Since I’m into tasting and grazing, the first opposite that comes to mind is “small plates” versus “entrées”.
I usually prefer to order a few small plates instead of an entrée when I go out to eat so I can taste more than one dish. When I eat out in groups we usually like to mix it up, ordering a combination of small plates and entrées and then sharing them around. A group of six can taste a large portion of the menu that way. I attribute this methodology to the Chinese and the Spanish.
Chinese “dim sum”, meaning “hearts delight,” refers to a food service usually occurring on Sunday mornings at some Chinese Restaurants in the U.S. If you have a sizeable Chinatown near to your home, you’ll find good ones there, but I’ve run across excellent dim sums in some small and unexpected places. At a dim sum, tons of tiny and delicious bite-size morsels of stuffed meats, dumplings, or sticky buns are kept warm in steamers and wheeled on carts from table to table. Diners select those they want. Most small steamers contain six bite-sized servings of a dish like pot stickers or shrimp toasts. Selections are place on a lazy Susan in the table’s center making them easily available to everyone seated there. I learned the hard way to grab fast when I see something (usually everything) I want. Companions wielding a mean pair of chopsticks have left me sans my share when I didn’t move quickly! And I always use a fork so I don’t lose advantage.
The Spanish employ a bar service called “tapas” that is similar in concept to dim sum, but worlds apart in flavor complements. Tapas are sophisticatedly spiced tidbits that pack a big taste punch. They come in appetizer-sized and priced servings, so one person can nibble on between 3 and 6 choices. A group of six content to share can sample close to an entire list! Tapas restaurants have popped up all over the American landscape, and the expanded “small plate” sections on menus make the concept available in lots of other restaurants too.
I came up with some basic food opposites that make good small plates. They are:
I’m not a big fan of sushi, and although I love a good tartar I don’t trust my ability to obtain fresh enough ingredients to make one myself. Ditto with oysters even though a raw bar and some Rockefellers would make a nice treat. So I decided to give some veggies a raw and cooked creole treatment. I’m pairing a raw veggie platter and a remoulade dip with a ratatouille. I use a brown remoulade based on creole mustard, vinegar, and horseradish rather than the hotter red type. The veggies on my cold platter match those in the ratatouille—red and green bell peppers, zucchini, cucumbers, tomatoes, and onions.
Cole slaw is my choice for this category. I’ve got a delicious sweet coleslaw recipe in both of my Easy Weekly Meals touchscreen cookbooks that I’ve made available here for a few days only. So grab it fast! But my favorite by far is a new and really interesting one using some Meyer lemon juice and a surprise spice. It’s in the Hearts of Palm Pork Trio from my new A-La-Carte Recipe Ensembles, and has received rave reviews!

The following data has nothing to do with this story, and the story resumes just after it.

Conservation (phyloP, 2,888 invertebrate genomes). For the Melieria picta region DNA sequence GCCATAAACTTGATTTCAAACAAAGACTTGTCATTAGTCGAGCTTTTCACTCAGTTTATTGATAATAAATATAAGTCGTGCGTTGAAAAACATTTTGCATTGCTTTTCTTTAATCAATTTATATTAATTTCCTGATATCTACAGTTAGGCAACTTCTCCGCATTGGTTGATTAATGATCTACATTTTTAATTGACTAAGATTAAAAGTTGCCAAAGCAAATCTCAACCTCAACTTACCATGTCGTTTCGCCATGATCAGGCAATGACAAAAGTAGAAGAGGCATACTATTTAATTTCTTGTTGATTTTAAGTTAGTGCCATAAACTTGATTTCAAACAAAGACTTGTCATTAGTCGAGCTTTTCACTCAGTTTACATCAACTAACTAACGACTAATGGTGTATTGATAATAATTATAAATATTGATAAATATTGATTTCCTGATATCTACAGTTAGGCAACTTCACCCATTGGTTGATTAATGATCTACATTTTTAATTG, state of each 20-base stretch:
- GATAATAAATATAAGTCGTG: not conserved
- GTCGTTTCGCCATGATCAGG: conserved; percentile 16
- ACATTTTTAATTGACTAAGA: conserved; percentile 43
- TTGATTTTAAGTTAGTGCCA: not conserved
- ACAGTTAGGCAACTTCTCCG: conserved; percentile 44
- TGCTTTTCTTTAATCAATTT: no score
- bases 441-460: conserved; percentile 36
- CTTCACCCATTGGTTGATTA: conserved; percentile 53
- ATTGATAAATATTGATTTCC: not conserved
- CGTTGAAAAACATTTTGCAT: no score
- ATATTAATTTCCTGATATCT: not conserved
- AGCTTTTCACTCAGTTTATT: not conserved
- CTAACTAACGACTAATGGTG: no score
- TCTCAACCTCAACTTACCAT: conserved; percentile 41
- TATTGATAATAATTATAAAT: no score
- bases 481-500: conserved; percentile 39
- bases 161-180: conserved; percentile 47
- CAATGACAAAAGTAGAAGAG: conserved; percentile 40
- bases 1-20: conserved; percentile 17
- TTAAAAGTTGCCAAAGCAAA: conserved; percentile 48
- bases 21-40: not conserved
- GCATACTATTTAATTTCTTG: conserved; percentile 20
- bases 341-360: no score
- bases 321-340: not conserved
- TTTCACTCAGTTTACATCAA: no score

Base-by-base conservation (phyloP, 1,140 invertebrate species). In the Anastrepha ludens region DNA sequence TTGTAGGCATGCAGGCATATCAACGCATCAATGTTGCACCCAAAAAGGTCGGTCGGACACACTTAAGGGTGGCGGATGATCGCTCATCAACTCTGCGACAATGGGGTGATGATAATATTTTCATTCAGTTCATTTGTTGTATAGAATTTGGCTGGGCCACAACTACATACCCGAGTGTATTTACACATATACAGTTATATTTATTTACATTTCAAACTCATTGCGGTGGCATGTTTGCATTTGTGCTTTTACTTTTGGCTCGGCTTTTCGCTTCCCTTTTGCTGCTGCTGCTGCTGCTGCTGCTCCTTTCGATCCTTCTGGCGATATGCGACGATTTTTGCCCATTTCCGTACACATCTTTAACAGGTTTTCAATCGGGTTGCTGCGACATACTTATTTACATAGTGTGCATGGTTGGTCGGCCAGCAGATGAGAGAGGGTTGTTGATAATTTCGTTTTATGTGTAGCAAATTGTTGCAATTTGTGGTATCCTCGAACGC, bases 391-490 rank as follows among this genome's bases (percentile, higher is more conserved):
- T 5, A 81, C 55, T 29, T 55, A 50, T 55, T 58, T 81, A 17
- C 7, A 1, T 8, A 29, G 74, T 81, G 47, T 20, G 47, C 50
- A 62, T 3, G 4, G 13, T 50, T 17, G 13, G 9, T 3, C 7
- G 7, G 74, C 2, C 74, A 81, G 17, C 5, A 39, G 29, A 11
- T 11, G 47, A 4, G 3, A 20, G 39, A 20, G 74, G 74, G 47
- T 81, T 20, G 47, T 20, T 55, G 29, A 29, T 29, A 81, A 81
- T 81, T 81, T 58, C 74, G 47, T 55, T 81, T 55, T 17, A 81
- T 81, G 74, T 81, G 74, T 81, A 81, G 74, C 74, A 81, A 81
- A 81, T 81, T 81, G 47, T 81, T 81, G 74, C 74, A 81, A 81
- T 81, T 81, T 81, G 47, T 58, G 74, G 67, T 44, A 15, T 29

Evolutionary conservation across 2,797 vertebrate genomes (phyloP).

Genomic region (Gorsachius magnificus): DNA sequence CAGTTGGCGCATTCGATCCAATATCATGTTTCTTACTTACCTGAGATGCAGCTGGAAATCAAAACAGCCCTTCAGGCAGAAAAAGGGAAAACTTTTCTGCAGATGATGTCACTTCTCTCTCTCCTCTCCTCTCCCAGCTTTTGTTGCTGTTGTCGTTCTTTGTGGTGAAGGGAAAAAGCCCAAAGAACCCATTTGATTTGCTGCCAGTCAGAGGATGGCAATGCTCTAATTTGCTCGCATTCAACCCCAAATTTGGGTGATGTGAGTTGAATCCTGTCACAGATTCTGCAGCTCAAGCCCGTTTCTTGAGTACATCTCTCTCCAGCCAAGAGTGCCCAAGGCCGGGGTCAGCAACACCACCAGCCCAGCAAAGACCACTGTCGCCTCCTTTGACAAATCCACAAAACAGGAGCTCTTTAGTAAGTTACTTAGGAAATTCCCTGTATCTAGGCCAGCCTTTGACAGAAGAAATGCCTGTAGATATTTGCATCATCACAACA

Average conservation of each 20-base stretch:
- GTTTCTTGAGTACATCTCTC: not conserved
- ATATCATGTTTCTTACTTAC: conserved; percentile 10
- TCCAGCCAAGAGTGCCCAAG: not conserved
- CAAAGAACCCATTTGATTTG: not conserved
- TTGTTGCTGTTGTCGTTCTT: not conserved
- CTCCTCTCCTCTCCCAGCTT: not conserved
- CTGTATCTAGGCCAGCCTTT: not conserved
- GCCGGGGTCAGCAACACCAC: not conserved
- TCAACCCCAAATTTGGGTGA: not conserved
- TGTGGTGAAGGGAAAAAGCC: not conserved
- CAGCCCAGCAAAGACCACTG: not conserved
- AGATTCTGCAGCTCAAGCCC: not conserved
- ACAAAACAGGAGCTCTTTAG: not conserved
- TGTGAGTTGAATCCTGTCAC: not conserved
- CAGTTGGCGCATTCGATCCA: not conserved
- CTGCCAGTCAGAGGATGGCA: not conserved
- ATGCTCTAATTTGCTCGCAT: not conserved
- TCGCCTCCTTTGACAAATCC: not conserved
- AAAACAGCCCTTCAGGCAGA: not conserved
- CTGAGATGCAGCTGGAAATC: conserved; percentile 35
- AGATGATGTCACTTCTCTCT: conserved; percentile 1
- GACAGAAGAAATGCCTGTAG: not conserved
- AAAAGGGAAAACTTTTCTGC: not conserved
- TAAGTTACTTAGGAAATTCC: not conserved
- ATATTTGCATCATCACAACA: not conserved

This category is rich with options that can be served as both hot and cold dishes, including vichyssoise which can be made either hot or the more common cold and many shrimp dishes. I make a mean cedar planked salmon that works well when served both hot and at room temperature, and that will make the cut, too. But I’m most excited to use my Easy Basil Pecan Pasta solo dish from my A-La-Carte Recipe Ensembles. It is delicious when served either hot or cold, and contains a gluten free option. (Note the featured photo above.)
Salty and Sweet
Crunchy edges around the soft centers of Baked Garlic Chipped Potatoes can be made with any baking potato, so I’m making a couple sweet and a couple salty and white.
Two other food opposites bear note:
Organic and Nonorganic
Organic in a general sense means food produced under conditions without sewage sludge, synthetic chemicals, irradiation, or genetically modified organisms (GMO’s). Where meat is concerned the term refers to meats coming from animals free of GMO or animal by-product feed, antibiotics, and hormones. Organic eggs must be laid by free-range or cage-free chickens. Organic foods are almost always pricier than nonorganic, but all the research indicates it is money well spent.
Nonorganic foods are those not claiming the organic label and its safeguards.
Preservative Free and Preservative Infused
Food preservatives can be as basic as salt, which has been used for thousands of years to keep foods in an edible state. Many items purchased in grocery stores, especially canned, frozen, and pre-packaged ones, contain preservatives to give them a longer shelf life. Lots of the preservatives used in foods have been associated with health risks. So people like me prefer to eat the freshest, most chemically-free foods available.
Another way to have fun with food on opposites day is to make a fusion-type recipe where you cook dishes of a particular cuisine using foods associated with one or more different cuisines. Examples of this are my Chinese Tostadas in which I create the shells from crisp-baked won-ton wrappers and mix together Mexican and Chinese toppings; and Quesadillas using traditional Mexican tortillas with French brie and some ingredients found in other European cuisines.
Both of these can be found in Easy Weekly Meals for Moms on the Go. Remember, it’s not just for moms! If you’re busy, it’s for you, too.
And be sure to let us know what fun ideas you come up with for Opposite Day foods!
Photos Courtesy of Easy Weekly Meals